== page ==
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I brought Isaac to see the other kids going to school. It helped introduce the idea of him entering the school without mummy. ~ Cassandra

I would bid Sophie goodbye and make sure she acknowledge. She has to understand that I am leaving her for a while and will be back for her later. ~ Winnie Soh

Layla usually gets too distracted to say goodbye to daddy and mummy. ~Lydia

Original article from Skoolopedia. Republished with permission.

Your baby’s going into preschool!

You’re nervous, you’re excited, you’re worried and anxious – and all that is probably nothing compared to what Junior is feeling. Your little one’s taking his first step into the big world, and The Moment to say goodbye looms. There’s no getting around that, but here are some ways you can make it easier for yourself and your child.

1. Put your happy face on
Despite your own whirlwind of emotions, be sure to stay cheerful, upbeat and positive so your own anxieties doesn’t get transferred to your child. Sending Junior into preschool with a worried face may cement his pre-conceived notions that preschool is a scary place before he’s even started.

“Sending your child to preschool is a big step, often signifying to parents that their child is growing up. If they feel that you are sad or worried, they may believe that they should feel sad or worried as well and that going to school is a bad thing. So send out good vibes.” Paulette Janus, childhood expert and licensed clinical social worker (quote from care.com)

2. Don’t rush
Make sure you get yourself and your child up early on school days so there won’t be any rushing required, and get there 10-15 minutes before class starts. This will give you time to get your child settled in, interact with his teacher and say goodbye properly.

3. Don’t hover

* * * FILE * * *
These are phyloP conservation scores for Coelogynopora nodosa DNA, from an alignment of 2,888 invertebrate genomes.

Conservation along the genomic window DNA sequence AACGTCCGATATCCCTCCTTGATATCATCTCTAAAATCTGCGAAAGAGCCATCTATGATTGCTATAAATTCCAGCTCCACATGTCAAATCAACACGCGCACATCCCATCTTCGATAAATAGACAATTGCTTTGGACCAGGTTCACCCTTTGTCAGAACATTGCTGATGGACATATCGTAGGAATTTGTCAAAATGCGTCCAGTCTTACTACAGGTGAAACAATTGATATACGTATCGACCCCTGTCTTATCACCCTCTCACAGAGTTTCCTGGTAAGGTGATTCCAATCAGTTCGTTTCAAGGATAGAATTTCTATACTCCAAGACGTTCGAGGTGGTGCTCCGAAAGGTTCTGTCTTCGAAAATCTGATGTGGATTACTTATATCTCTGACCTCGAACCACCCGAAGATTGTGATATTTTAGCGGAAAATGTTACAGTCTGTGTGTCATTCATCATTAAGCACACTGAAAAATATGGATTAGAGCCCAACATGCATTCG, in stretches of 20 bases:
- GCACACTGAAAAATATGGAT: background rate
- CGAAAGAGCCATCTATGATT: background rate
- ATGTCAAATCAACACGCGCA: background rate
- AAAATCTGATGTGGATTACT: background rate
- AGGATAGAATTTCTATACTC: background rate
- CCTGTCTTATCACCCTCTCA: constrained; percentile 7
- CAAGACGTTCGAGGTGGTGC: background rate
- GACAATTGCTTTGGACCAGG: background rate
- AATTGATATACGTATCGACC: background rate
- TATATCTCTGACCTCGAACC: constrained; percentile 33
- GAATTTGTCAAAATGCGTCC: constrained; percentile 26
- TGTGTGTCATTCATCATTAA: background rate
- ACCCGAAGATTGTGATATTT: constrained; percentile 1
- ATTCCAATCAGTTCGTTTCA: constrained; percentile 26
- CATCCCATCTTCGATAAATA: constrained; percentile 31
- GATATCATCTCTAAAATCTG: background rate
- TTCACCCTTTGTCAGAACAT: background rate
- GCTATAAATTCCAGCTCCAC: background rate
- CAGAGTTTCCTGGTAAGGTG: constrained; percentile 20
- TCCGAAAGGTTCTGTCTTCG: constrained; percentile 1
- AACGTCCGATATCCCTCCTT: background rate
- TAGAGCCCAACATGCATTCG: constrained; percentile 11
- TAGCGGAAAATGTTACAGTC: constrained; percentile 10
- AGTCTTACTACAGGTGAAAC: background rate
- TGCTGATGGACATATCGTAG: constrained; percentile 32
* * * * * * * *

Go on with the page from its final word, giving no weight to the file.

Different preschools have different rules regarding parental presence during class; some schools allow a parent to accompany their child for the first few days of school, whilst others insist that all parents leave the minute class starts.

If your preschool allows you to be present, try to be as unobtrusive as possible. Sit in the corner of the classroom rather than at your child’s side, and encourage him to go to his teacher instead of you, should he have any questions or needs. Regardless of how long your preschool allows you to stay, you shouldn’t stick around longer than a week as that would make your child dependent on your presence, and the eventual transition into independence more difficult.

4. Say goodbye properly
This is usually the hardest part; how does a mother say goodbye and leave her child when he starts crying and begging her not to go? So heart-wrenching is this moment that many parents are tempted to skip the goodbyes and sneak out to avoid the tears and drama. This isn’t a good idea, though, as children whose parents suddenly disappear may become more unsettled and afraid, and may also start fearing that their parents won’t come back for them.

So how does one bid a proper farewell? First, be sure not to sound worried, anxious or fearful no matter how you may feel. Keep your tone and facial expression upbeat as you say goodbye, and remind your child that you’re coming back for him later. Preparing a goodbye routine also helps settle jittery nerves; reading a short book, singing a song or even just having a special handshake every time you leave could be very comforting to your child.

Once you’ve said goodbye, don’t hang around! Even if the screaming and waterworks break out, resist the urge to stay just a little longer and make your exit promptly. Know that such behaviour is normal, and trust the teachers to know what to do.

“It’s okay to keep leaving the child if he keeps crying. A complete and successful transition into school can take months.’ Katrina Green, certified early childhood special education teacher. (quote from parents.com)

5. Use a security blanket
To help your little one get over homesickness, consider letting him bring a small object to school as a sort of security blanket. This can be anything from a favorite stuffed animal or doll, family photo, book or toy that reminds him of home.

(Be sure to label it, though, as little objects and toys often get misplaced at preschool.)

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